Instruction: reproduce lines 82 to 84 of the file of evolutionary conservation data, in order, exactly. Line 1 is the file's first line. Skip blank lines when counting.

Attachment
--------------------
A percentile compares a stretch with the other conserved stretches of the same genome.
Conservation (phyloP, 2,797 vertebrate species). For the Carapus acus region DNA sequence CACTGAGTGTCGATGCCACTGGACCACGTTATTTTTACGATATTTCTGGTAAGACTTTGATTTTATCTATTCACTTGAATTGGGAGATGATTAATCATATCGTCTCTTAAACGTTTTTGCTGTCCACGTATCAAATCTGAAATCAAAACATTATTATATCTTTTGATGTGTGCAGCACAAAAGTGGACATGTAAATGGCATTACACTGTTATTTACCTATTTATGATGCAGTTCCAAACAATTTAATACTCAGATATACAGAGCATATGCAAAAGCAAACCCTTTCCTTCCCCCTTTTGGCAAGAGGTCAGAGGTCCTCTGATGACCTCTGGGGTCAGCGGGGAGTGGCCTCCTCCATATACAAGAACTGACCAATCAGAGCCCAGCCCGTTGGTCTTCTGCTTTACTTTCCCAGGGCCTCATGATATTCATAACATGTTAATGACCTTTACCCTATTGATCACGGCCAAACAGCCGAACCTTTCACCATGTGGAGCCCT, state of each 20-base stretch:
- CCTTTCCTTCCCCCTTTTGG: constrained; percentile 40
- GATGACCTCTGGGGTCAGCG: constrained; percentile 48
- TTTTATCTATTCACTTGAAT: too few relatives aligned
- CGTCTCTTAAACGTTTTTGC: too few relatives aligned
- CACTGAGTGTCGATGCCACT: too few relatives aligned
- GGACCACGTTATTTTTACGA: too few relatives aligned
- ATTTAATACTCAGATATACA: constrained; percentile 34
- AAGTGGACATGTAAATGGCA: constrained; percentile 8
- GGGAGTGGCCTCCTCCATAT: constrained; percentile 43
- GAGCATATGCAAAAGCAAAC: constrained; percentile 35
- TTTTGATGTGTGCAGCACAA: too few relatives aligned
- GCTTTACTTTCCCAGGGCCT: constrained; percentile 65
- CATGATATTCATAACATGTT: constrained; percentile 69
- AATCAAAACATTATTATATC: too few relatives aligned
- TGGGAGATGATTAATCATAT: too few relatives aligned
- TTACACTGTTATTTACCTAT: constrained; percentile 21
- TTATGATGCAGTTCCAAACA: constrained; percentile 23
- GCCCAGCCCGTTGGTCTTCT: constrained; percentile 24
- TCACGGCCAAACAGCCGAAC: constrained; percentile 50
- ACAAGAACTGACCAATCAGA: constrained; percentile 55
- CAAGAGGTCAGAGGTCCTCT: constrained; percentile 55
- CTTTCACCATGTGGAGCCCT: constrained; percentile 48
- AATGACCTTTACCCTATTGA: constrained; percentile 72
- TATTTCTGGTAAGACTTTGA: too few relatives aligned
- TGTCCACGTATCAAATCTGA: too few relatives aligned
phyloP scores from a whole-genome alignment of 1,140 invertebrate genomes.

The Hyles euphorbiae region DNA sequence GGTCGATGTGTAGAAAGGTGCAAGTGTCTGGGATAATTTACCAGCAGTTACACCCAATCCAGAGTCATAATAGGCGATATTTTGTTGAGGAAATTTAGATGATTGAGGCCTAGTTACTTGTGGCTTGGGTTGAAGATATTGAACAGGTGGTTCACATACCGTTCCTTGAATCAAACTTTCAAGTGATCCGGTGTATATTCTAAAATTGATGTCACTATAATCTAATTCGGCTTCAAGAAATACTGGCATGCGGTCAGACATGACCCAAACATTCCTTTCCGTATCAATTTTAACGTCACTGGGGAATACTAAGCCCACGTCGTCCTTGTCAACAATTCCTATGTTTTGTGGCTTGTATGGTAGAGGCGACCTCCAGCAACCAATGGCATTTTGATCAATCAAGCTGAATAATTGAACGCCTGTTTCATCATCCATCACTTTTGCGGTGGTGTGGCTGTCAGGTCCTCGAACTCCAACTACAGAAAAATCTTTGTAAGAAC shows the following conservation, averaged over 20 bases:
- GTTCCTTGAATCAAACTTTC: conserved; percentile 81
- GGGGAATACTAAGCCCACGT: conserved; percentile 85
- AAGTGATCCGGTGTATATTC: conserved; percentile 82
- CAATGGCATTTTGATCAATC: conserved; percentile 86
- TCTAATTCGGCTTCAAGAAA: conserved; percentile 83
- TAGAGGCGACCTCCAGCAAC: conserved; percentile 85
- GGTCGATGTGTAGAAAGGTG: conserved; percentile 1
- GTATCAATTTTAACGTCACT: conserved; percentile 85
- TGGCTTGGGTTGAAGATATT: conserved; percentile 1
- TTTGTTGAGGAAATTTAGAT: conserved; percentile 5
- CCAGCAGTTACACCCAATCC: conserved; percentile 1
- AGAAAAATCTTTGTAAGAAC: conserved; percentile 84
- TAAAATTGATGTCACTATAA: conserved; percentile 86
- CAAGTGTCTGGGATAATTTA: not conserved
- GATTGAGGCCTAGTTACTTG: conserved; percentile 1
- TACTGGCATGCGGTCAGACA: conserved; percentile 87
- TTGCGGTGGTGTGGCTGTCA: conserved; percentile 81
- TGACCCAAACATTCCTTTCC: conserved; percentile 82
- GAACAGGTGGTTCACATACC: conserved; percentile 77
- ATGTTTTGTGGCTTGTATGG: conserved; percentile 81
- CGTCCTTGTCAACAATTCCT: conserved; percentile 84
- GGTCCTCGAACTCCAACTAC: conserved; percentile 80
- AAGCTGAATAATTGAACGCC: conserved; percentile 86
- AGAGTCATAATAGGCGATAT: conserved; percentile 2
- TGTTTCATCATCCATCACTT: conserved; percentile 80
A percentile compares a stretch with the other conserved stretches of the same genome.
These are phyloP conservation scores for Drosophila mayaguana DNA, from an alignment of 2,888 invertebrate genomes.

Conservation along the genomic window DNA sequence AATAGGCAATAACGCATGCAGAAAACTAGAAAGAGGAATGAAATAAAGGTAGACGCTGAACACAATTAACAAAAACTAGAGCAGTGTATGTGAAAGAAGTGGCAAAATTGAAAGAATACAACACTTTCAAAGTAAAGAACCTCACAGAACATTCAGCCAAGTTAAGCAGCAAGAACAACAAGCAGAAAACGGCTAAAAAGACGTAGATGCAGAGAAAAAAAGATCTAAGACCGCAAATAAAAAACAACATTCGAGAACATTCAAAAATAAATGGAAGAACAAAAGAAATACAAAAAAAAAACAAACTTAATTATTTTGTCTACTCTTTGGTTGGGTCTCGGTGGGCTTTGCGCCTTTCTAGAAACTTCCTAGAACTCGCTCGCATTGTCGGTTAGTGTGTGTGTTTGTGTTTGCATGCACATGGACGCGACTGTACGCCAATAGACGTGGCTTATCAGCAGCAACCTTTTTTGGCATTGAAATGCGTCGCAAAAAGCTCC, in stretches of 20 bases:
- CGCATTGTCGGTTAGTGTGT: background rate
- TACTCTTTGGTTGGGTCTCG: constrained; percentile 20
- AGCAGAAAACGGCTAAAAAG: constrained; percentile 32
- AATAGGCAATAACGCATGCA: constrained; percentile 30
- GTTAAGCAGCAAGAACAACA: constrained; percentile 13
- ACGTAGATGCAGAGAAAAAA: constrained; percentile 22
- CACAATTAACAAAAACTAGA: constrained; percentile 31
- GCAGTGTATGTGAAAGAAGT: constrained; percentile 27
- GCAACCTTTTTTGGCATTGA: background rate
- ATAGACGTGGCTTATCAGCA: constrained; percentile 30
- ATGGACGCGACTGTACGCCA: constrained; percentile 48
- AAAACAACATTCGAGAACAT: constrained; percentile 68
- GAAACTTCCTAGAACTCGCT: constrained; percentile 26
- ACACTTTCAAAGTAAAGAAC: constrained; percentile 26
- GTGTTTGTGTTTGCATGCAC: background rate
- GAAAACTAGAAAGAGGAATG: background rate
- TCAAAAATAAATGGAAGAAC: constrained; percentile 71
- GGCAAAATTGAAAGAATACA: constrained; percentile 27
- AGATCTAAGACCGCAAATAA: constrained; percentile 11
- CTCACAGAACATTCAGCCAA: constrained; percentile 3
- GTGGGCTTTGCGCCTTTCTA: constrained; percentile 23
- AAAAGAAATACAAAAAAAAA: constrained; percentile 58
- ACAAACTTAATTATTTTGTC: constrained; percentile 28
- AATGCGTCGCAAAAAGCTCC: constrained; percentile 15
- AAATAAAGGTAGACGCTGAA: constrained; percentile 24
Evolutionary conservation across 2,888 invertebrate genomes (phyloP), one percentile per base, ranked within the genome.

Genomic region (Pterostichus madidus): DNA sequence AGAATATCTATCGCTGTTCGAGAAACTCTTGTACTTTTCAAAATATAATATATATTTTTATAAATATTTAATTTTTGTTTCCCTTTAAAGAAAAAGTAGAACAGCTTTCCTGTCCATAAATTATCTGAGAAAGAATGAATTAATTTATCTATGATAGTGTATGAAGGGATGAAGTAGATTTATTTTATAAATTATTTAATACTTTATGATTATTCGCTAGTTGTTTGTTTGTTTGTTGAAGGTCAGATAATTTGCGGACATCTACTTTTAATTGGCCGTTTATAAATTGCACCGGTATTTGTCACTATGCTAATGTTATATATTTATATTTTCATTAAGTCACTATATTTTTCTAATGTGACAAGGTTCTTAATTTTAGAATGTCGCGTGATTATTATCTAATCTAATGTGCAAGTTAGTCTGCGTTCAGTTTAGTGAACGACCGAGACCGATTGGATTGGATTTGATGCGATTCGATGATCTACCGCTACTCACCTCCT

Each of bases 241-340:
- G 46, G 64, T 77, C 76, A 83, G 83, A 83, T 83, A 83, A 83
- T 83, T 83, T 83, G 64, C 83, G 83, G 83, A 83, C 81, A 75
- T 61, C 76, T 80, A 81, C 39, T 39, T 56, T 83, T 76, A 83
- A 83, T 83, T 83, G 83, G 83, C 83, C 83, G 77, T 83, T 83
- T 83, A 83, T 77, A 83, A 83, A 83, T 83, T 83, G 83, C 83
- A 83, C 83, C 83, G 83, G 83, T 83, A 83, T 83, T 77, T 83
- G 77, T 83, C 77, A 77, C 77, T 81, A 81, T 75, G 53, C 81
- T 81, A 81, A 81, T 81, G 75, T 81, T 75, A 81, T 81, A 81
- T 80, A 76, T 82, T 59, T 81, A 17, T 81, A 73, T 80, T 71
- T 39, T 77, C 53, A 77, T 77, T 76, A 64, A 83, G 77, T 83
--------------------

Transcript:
- AAATAAAGGTAGACGCTGAA: constrained; percentile 24
Evolutionary conservation across 2,888 invertebrate genomes (phyloP), one percentile per base, ranked within the genome.

Genomic region (Pterostichus madidus): DNA sequence AGAATATCTATCGCTGTTCGAGAAACTCTTGTACTTTTCAAAATATAATATATATTTTTATAAATATTTAATTTTTGTTTCCCTTTAAAGAAAAAGTAGAACAGCTTTCCTGTCCATAAATTATCTGAGAAAGAATGAATTAATTTATCTATGATAGTGTATGAAGGGATGAAGTAGATTTATTTTATAAATTATTTAATACTTTATGATTATTCGCTAGTTGTTTGTTTGTTTGTTGAAGGTCAGATAATTTGCGGACATCTACTTTTAATTGGCCGTTTATAAATTGCACCGGTATTTGTCACTATGCTAATGTTATATATTTATATTTTCATTAAGTCACTATATTTTTCTAATGTGACAAGGTTCTTAATTTTAGAATGTCGCGTGATTATTATCTAATCTAATGTGCAAGTTAGTCTGCGTTCAGTTTAGTGAACGACCGAGACCGATTGGATTGGATTTGATGCGATTCGATGATCTACCGCTACTCACCTCCT